Blue Hill at Stone Barns – a Top 50 Restaurant in the World and recently named Best Restaurant in New York by Grub Street – had been near the top of my list for a long time. But the 2 month wait for a reservation and need to drive an hour north of New York to Pocantico Hills in Westchester left it lingering there for years. Until last Sunday. My advice to you is don’t let the reservation process or location be your excuse. This is an experience every food lover needs to treat themselves to.
Farm-To-Table dining has been around long enough that the term has lost basically all meaning. But at Blue Hill it’s exactly what you think it should be. Times a thousand. When you arrive you can choose to tour the 80-acre farm where much of the produce and many of the animals come from (Blue Hill farm in Massachusetts is the other main one). But it’s not just about eating produce grown in the backyard. Chef / Owner Dan Barber works with plant breeders and labs at Cornell and Washington Universities to produce new varieties of fruits, vegetables and grains with a lot more flavor than even Whole Foods can offer. The results are incredible. Things like raw cherry tomatoes, squash and fennel actually become worthwhile snacks on their own. I recommend checking out the episode of Netflix’s Chef’s Table on Dan Barber and Blue Hill to learn more about his process.
Calling the experience at Blue Hill a “meal” is like calling Versailles a “summer cottage.” Dinner is more like a performance of the magical things that can be done with food both in and out of the kitchen. There is no set menu and you may not receive the same items as the table next to you. You won’t even eat your entire meal at your table. But you will receive fifteen-to-twenty imaginative courses of everything from bites of fresh vegetables to intricately composed plates.
It isn’t a particularly hearty meal is definitely light on the meats. So if your ideal dinner is a 24oz ribeye at a top steakhouse, you might wonder why you just spent $300 on a bunch of vegetables. But if you’re a foodie, the process of learning about your food as you eat it while sitting on the farm where much of it was grown is an experience you can’t put a price tag on.
Below is how our meal played out, though yours will be different. I’m not going to rate the dishes because they are small bites meant to be experienced instead of chomped like a juicy burger. Also since there was no menu, all dish descriptions are based off my notes and may be incomplete.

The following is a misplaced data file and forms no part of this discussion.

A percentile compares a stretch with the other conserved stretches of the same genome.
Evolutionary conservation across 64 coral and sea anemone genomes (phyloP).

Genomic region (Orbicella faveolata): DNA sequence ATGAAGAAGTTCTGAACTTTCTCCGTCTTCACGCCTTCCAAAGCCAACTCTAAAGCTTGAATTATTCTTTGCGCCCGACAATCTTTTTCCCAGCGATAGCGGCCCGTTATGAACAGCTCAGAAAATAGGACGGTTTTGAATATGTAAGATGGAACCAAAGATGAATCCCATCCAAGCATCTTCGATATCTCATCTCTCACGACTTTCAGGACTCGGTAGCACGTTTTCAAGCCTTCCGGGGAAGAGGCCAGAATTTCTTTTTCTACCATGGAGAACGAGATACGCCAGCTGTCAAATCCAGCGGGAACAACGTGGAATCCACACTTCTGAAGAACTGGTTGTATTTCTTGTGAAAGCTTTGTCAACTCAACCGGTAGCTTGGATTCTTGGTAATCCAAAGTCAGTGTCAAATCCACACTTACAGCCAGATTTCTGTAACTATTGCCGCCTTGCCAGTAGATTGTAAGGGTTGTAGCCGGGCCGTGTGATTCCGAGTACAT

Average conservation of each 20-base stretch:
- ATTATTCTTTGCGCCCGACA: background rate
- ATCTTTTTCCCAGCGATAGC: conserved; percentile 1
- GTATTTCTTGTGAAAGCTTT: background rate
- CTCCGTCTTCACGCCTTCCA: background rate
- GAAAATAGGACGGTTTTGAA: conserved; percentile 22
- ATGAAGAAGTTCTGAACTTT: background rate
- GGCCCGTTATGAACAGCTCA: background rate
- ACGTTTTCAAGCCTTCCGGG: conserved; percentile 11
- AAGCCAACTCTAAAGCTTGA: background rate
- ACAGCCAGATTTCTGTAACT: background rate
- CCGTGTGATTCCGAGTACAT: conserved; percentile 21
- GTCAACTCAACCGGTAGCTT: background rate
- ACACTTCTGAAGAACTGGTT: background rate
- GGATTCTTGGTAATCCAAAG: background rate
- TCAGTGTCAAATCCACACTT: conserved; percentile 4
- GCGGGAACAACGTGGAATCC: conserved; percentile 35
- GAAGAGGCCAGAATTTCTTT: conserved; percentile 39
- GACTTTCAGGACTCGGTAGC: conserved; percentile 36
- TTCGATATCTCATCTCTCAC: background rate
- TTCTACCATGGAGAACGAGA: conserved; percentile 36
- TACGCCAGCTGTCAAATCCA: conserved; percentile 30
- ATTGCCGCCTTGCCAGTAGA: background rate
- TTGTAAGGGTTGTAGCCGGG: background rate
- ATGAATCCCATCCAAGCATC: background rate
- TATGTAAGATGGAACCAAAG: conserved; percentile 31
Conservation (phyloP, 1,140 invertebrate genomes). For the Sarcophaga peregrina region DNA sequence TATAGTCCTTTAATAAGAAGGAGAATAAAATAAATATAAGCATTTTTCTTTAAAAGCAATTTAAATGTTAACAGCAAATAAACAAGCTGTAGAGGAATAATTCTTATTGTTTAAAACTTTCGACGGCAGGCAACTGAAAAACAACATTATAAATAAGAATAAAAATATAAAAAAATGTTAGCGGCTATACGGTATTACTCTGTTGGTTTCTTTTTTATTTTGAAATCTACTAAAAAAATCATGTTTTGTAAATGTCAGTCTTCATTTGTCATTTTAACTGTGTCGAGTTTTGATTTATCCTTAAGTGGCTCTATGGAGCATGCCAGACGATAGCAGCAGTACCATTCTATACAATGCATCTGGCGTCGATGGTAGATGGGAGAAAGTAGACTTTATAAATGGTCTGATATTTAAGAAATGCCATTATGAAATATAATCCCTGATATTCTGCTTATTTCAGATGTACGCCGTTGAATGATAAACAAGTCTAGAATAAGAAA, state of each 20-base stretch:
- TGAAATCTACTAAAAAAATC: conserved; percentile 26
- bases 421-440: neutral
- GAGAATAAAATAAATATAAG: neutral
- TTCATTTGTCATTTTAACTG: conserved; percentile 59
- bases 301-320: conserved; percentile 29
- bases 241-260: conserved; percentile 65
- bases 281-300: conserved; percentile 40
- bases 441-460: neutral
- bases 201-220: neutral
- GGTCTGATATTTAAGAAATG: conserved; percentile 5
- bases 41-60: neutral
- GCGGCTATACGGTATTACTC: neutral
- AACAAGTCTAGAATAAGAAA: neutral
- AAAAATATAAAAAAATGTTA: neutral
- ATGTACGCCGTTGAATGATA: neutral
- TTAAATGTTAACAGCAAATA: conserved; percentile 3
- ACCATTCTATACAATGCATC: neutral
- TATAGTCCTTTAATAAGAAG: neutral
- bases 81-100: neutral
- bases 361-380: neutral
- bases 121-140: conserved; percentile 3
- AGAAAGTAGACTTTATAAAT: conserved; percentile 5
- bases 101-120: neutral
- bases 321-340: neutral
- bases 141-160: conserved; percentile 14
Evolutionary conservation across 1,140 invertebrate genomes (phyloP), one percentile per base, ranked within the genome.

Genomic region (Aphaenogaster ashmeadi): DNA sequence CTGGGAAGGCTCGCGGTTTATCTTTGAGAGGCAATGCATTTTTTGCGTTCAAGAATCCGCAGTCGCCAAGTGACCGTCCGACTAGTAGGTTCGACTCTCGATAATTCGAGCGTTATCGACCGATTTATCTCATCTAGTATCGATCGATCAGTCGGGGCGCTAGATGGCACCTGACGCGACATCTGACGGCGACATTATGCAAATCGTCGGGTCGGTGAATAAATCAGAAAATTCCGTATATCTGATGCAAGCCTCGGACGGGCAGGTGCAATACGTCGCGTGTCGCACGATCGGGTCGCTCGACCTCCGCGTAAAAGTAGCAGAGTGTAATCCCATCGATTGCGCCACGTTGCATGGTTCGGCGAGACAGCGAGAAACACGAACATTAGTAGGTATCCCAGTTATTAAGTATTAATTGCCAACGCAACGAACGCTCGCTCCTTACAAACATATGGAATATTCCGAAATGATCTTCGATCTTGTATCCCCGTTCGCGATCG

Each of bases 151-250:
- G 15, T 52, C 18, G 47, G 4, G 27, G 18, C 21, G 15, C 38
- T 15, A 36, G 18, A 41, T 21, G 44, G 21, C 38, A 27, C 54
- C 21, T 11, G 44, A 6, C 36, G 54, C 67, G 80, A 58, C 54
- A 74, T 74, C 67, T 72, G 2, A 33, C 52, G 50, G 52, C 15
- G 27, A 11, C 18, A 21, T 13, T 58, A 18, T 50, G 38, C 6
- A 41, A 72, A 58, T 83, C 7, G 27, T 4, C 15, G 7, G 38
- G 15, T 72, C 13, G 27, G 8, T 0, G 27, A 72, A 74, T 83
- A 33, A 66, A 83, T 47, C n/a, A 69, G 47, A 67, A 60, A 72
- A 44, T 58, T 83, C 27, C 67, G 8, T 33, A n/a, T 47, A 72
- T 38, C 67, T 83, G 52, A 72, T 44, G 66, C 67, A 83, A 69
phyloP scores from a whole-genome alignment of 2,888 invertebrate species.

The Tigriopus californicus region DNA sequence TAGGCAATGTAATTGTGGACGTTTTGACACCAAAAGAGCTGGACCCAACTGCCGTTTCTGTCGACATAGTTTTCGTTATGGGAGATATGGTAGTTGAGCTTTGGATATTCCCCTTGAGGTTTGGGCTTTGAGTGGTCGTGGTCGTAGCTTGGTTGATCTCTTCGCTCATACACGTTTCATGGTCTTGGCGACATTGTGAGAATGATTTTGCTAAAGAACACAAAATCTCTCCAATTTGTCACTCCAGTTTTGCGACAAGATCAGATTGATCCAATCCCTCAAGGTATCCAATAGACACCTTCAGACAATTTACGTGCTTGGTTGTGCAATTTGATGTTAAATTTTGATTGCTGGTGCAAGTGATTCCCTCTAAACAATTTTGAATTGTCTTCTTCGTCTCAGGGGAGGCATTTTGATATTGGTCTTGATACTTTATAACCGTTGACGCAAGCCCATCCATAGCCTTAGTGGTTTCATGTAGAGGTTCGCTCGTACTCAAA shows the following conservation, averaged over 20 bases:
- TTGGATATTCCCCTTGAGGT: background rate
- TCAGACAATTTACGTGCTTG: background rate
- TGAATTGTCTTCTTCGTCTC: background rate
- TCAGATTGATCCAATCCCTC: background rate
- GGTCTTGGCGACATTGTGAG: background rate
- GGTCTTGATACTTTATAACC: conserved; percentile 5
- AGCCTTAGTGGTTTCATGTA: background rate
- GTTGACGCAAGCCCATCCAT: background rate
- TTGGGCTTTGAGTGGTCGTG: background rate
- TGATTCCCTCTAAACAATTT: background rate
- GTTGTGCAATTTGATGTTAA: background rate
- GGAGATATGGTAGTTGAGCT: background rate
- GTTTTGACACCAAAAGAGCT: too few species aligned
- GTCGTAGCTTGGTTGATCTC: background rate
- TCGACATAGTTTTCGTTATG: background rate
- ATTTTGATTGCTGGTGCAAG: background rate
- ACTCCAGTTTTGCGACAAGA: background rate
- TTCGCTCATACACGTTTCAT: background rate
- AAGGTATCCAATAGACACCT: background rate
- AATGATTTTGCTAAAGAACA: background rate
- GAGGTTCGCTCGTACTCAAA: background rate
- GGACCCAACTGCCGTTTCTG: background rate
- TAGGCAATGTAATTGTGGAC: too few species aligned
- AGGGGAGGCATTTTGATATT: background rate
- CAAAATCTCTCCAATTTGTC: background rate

At this point we were told it was time do a little “foraging.” Blue Hill works with a “forager” to find local produce because of course they do. Our dishes were hidden in some foliage scooped about around the farm. I could imagine an 19th-century landowner doing this and laughing at how he had done “proletarian” work for his food.
Cheese Sticks (top) hidden in hay. Berry and Mushroom Tart (bottom) buried in a pile of pine leaves.
Pigskin Popcorn Wish I could have brought a bag of this home for football season
“Stone Barns Avocado” joked our waiter. In reality it’s a blue hubbard squash. The blue hubbard is typically planted among other vegetables because insects eat it first, allowing it to act as a natural
martyr pesticide for it’s tastier fieldmates. It may not be great on its own, but cover it in this pig snout marmalade and I would be happy to join the bugs in demolishing it anytime.
At this point we finally reached the bread course, which means the real meal can begin? We were led away from our table to the small bakery behind the dining room. There we met the head baker who told us about the experimental wheats Blue Hill uses to make bread. He also cut us some incredible fresh slices. Later back at the table we received more with butter, cream and fennel salt (below).
Potato and Charcoal Corn Gnocci in tomato sauce. Blue Hill makes its own charcoal through mulching which is used both in the fire pit, and to make a black gnocci shell. Apologies for forgetting to photograph it.
The final savory course involved another of Dan Barber’s hybrid vegetables. This one was a cross between an Italian Tromboncino Squash (my necklace above) with his famous tiny butternut squash. The smaller breeding allows for less water and more flavor. This one was also cooked in the excess levain with fermented bees wax and served with a side of bone marrow because why not?
Dessert #1’s theme was Milk. Top is a milk jam, milk cream (similar to panna cotta) and dulche de leche. It was served with a milk crepe (middle) and a series of fruit preserves to put on top. Since you clearly need something else to mop up all the fruit and milk, they also dropped a half loaf of chocolate cherry bread.
Stone Barns Stone Fruits over HoneyComb Dipping the peaches and nectarines into the fresh honey is just a simple pleasure that makes you feel like Winnie the Poo. In back are some blueberries that were – you guessed it – foraged nearby.
Blue Hill at Stone Barns
630 Bedford Road